LEXINGTON – Approximately 40 people filled the Dawson County Commissioners board room Friday as the commissioners looked to provide a clearer path for the future of the county’s public transportation system.
The public hearing regarding the agenda item was split into two different categories, the first being possible raises in fare prices and the second being whether or not the county would continue to spearhead the endeavor or turn administration duties over to Ryde, which provides transportation to six different counties.
The discussion was part of the regular Dawson County Board of Commissioners’ meeting.
Commissioner Dennis Rickertsen set the perimeters of the public hearing by splitting it into two different topics under the same agenda item.
Up first were the possible increases in the fare being charged to riders of the Dawson County Transit Bus.
Fare increases would be necessary in order for the transit bus to keep getting matching funds from federal and state government entities. To keep those grants from dissipating, the transit bus would have to make 10 percent of its operating cost in fares on a monthly basis.
The fare increase would be one dollar each time a rider boards the bus. Right now, just for Lexington residents, the fee is $2, which includes any stops they happen to have throughout the day.
With the new change riders would have to pay a dollar every time they get back on the bus. In other words, if the bus makes two stops in Lexington and a rider gets off at both stops, that rider would have to pay a dollar per stop if he or she left the bus and wanted to get back on.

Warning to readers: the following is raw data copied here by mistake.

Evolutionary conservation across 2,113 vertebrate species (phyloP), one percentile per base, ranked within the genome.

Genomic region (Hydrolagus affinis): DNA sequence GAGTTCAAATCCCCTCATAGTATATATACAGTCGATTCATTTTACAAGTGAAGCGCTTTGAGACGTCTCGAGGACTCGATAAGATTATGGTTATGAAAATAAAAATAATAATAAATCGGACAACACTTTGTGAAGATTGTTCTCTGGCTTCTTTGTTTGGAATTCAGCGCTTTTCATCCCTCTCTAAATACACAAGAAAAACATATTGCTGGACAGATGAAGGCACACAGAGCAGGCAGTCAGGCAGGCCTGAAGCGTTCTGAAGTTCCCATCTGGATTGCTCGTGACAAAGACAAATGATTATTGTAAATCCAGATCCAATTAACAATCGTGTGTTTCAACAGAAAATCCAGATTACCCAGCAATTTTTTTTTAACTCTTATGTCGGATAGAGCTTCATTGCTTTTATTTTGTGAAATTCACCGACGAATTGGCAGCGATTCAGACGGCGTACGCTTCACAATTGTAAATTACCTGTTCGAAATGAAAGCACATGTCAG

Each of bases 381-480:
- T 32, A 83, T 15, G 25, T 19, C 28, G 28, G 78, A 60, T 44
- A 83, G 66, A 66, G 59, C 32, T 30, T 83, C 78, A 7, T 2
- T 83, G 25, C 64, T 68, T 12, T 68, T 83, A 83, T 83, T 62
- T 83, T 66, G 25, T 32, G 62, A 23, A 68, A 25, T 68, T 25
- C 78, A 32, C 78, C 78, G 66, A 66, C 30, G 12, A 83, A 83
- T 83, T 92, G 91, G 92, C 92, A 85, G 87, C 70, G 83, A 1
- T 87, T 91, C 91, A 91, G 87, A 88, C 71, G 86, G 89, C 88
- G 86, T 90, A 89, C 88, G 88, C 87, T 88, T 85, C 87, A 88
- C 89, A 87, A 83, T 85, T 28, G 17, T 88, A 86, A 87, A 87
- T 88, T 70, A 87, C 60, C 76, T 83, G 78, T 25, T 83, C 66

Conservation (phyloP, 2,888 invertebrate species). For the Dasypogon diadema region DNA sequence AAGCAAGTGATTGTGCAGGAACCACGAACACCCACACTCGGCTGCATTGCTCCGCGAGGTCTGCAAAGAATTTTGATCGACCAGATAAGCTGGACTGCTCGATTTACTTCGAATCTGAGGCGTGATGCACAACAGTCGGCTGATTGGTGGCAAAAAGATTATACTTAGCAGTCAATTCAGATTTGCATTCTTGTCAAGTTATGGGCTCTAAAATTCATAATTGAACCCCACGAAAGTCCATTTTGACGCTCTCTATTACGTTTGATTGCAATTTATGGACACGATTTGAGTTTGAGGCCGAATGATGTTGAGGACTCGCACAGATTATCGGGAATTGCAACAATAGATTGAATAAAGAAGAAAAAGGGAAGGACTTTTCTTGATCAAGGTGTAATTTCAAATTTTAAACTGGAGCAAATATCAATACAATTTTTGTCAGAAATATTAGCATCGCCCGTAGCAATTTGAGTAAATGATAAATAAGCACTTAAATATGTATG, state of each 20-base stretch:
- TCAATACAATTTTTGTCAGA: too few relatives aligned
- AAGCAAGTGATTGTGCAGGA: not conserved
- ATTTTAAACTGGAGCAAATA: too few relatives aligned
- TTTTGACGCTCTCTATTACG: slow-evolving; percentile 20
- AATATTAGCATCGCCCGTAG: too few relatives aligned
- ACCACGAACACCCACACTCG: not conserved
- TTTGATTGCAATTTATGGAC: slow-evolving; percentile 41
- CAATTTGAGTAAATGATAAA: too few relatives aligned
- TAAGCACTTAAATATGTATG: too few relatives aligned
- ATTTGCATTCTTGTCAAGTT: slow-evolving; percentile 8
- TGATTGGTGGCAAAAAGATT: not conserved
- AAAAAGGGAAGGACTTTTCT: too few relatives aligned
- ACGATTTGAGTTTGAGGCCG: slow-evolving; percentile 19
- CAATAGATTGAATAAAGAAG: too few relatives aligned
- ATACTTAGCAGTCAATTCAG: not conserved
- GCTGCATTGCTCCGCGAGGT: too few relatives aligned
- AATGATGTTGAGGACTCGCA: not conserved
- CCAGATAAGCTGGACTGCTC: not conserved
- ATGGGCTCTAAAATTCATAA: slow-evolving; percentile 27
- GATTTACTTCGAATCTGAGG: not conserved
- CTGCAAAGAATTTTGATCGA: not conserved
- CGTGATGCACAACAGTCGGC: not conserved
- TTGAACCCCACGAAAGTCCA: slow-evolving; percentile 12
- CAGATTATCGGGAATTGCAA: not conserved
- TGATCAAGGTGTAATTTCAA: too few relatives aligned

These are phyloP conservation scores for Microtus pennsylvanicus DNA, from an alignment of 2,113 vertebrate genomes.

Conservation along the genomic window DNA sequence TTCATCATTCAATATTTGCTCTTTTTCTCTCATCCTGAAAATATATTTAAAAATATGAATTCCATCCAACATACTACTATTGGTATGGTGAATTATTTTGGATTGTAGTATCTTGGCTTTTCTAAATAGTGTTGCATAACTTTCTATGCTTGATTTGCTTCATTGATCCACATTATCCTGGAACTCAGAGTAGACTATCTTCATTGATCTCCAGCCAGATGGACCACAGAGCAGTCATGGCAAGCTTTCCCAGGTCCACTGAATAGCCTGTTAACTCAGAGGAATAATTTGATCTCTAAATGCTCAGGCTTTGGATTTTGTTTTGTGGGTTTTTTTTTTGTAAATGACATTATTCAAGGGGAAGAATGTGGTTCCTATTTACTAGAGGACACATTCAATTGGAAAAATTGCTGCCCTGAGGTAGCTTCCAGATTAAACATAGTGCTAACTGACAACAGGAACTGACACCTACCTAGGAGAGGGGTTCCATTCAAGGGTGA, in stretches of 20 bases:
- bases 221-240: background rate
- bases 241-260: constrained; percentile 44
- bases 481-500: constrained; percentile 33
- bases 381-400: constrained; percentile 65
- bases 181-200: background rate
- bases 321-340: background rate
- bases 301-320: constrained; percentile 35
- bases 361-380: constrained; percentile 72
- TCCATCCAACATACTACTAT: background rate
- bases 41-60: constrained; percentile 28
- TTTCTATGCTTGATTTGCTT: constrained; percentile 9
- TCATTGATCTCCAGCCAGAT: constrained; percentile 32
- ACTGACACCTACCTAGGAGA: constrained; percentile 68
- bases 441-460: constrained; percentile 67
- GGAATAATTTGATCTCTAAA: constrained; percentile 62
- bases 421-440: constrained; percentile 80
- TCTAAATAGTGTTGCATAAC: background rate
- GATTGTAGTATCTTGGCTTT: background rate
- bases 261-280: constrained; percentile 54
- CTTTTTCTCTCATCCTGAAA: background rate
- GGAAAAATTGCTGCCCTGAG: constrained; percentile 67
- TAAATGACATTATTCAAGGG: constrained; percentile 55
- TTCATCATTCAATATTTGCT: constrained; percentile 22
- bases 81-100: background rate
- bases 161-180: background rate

Diane Adams of the Lexington Housing Authority and Ann Luther with the City of Lexington, cautioned the commissioners about raising costs of fares on the elderly.
“Is there any way to charge less for the elderly and handicapped who use this service?” Adams asked. “They have a limited income.”
Ed Butler a representative with Ryde said that a scenario like that just doesn’t work.
“You can’t have a charge disparity,” he said. “Public transportation is for the public. You can’t charge one group more or less than another.”
In the second part of the hearing the commissioners looked at the possibility of turning over the administrative function of the transit bus to Ryde.
Rickertsen made it clear that employees currently working for the transit bus would not be laid off or lose their time with the county, but if the county would chose to go that route, those employees could make the choice to work for Ryde or not work for them.
Butler said if the county were to go with Ryde that is would make sense.
“Together we are stronger,” Butler said. “By centralizing everything we can control the costs.”
If the county were to go with Ryde, the transit bus system would be a collective group with Ryde, which already provides public transportation for Buffalo, Gosper and several other counties and communities.
It would make sence for the transit bus, because instead of having to hit 10 percent each month, it would be a part of a collective effort where Ryde as a whole has to hit 10 percent.
After the hearing was closed, the commissioners voted to raise the fare price to a dollar. That motion carried unanimously. No action was taken on a partnership with Ryde, as the commissioners look to delve into the topic more in the future.
The most likely time for further review of the Ryde partnership would be just before the new fiscal year in July.
by David Penner C-H editor